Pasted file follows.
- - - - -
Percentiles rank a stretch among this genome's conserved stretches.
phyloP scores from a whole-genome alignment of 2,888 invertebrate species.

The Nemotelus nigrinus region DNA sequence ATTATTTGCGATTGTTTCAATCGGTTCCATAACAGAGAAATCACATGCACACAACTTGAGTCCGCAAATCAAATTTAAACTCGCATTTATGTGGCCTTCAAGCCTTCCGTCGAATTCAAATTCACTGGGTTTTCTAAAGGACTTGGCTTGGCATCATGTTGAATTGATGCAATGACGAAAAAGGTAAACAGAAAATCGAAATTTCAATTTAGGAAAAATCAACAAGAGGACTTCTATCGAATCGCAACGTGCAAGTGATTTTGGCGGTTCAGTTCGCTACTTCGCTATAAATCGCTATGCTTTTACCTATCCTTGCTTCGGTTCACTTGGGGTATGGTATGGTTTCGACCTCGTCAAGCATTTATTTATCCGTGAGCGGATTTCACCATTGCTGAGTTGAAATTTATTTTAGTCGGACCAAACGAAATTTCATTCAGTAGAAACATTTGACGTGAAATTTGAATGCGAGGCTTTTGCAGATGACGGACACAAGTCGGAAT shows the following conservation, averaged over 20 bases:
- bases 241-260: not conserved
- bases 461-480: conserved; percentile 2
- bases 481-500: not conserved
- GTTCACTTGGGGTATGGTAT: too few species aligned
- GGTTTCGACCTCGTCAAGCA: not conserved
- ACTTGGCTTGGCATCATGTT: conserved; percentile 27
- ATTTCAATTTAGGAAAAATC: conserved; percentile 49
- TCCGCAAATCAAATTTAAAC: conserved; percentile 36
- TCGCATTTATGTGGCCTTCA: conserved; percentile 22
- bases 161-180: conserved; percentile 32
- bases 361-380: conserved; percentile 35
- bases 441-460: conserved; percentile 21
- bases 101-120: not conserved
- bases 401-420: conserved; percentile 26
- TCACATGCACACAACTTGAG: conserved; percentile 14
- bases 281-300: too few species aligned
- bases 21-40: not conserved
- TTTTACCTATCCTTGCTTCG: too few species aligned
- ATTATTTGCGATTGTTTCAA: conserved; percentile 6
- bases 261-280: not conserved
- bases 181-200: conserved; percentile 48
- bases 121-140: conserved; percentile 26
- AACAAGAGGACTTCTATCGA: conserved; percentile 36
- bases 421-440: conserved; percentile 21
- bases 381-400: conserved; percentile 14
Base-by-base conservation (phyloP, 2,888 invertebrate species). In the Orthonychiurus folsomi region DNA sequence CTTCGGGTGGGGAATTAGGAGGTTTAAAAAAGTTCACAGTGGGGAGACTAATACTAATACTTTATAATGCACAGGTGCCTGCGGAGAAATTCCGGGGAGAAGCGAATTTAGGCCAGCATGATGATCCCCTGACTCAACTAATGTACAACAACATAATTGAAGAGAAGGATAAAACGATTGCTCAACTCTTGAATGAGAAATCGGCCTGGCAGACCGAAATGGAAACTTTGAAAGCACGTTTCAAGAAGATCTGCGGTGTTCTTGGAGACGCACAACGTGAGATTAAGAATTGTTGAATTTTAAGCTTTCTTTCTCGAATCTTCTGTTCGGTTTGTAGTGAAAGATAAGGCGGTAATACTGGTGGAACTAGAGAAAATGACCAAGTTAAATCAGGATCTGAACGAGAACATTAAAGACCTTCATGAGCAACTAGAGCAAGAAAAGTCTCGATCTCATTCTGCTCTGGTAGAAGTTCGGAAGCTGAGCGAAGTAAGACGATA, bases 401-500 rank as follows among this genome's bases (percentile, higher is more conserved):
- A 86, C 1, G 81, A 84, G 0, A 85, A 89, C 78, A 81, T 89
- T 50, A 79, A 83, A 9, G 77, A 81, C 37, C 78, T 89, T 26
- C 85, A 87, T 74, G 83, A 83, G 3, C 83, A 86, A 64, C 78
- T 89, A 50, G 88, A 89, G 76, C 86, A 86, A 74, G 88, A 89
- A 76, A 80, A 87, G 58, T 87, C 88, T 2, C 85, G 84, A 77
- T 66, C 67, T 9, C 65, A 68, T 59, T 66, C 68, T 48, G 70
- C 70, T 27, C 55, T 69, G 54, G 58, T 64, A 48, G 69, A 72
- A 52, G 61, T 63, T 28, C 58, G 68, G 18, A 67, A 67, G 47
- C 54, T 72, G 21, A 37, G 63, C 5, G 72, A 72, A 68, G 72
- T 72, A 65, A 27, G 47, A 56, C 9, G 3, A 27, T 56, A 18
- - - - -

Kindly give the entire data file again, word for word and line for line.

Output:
Percentiles rank a stretch among this genome's conserved stretches.
phyloP scores from a whole-genome alignment of 2,888 invertebrate species.

The Nemotelus nigrinus region DNA sequence ATTATTTGCGATTGTTTCAATCGGTTCCATAACAGAGAAATCACATGCACACAACTTGAGTCCGCAAATCAAATTTAAACTCGCATTTATGTGGCCTTCAAGCCTTCCGTCGAATTCAAATTCACTGGGTTTTCTAAAGGACTTGGCTTGGCATCATGTTGAATTGATGCAATGACGAAAAAGGTAAACAGAAAATCGAAATTTCAATTTAGGAAAAATCAACAAGAGGACTTCTATCGAATCGCAACGTGCAAGTGATTTTGGCGGTTCAGTTCGCTACTTCGCTATAAATCGCTATGCTTTTACCTATCCTTGCTTCGGTTCACTTGGGGTATGGTATGGTTTCGACCTCGTCAAGCATTTATTTATCCGTGAGCGGATTTCACCATTGCTGAGTTGAAATTTATTTTAGTCGGACCAAACGAAATTTCATTCAGTAGAAACATTTGACGTGAAATTTGAATGCGAGGCTTTTGCAGATGACGGACACAAGTCGGAAT shows the following conservation, averaged over 20 bases:
- bases 241-260: not conserved
- bases 461-480: conserved; percentile 2
- bases 481-500: not conserved
- GTTCACTTGGGGTATGGTAT: too few species aligned
- GGTTTCGACCTCGTCAAGCA: not conserved
- ACTTGGCTTGGCATCATGTT: conserved; percentile 27
- ATTTCAATTTAGGAAAAATC: conserved; percentile 49
- TCCGCAAATCAAATTTAAAC: conserved; percentile 36
- TCGCATTTATGTGGCCTTCA: conserved; percentile 22
- bases 161-180: conserved; percentile 32
- bases 361-380: conserved; percentile 35
- bases 441-460: conserved; percentile 21
- bases 101-120: not conserved
- bases 401-420: conserved; percentile 26
- TCACATGCACACAACTTGAG: conserved; percentile 14
- bases 281-300: too few species aligned
- bases 21-40: not conserved
- TTTTACCTATCCTTGCTTCG: too few species aligned
- ATTATTTGCGATTGTTTCAA: conserved; percentile 6
- bases 261-280: not conserved
- bases 181-200: conserved; percentile 48
- bases 121-140: conserved; percentile 26
- AACAAGAGGACTTCTATCGA: conserved; percentile 36
- bases 421-440: conserved; percentile 21
- bases 381-400: conserved; percentile 14
Base-by-base conservation (phyloP, 2,888 invertebrate species). In the Orthonychiurus folsomi region DNA sequence CTTCGGGTGGGGAATTAGGAGGTTTAAAAAAGTTCACAGTGGGGAGACTAATACTAATACTTTATAATGCACAGGTGCCTGCGGAGAAATTCCGGGGAGAAGCGAATTTAGGCCAGCATGATGATCCCCTGACTCAACTAATGTACAACAACATAATTGAAGAGAAGGATAAAACGATTGCTCAACTCTTGAATGAGAAATCGGCCTGGCAGACCGAAATGGAAACTTTGAAAGCACGTTTCAAGAAGATCTGCGGTGTTCTTGGAGACGCACAACGTGAGATTAAGAATTGTTGAATTTTAAGCTTTCTTTCTCGAATCTTCTGTTCGGTTTGTAGTGAAAGATAAGGCGGTAATACTGGTGGAACTAGAGAAAATGACCAAGTTAAATCAGGATCTGAACGAGAACATTAAAGACCTTCATGAGCAACTAGAGCAAGAAAAGTCTCGATCTCATTCTGCTCTGGTAGAAGTTCGGAAGCTGAGCGAAGTAAGACGATA, bases 401-500 rank as follows among this genome's bases (percentile, higher is more conserved):
- A 86, C 1, G 81, A 84, G 0, A 85, A 89, C 78, A 81, T 89
- T 50, A 79, A 83, A 9, G 77, A 81, C 37, C 78, T 89, T 26
- C 85, A 87, T 74, G 83, A 83, G 3, C 83, A 86, A 64, C 78
- T 89, A 50, G 88, A 89, G 76, C 86, A 86, A 74, G 88, A 89
- A 76, A 80, A 87, G 58, T 87, C 88, T 2, C 85, G 84, A 77
- T 66, C 67, T 9, C 65, A 68, T 59, T 66, C 68, T 48, G 70
- C 70, T 27, C 55, T 69, G 54, G 58, T 64, A 48, G 69, A 72
- A 52, G 61, T 63, T 28, C 58, G 68, G 18, A 67, A 67, G 47
- C 54, T 72, G 21, A 37, G 63, C 5, G 72, A 72, A 68, G 72
- T 72, A 65, A 27, G 47, A 56, C 9, G 3, A 27, T 56, A 18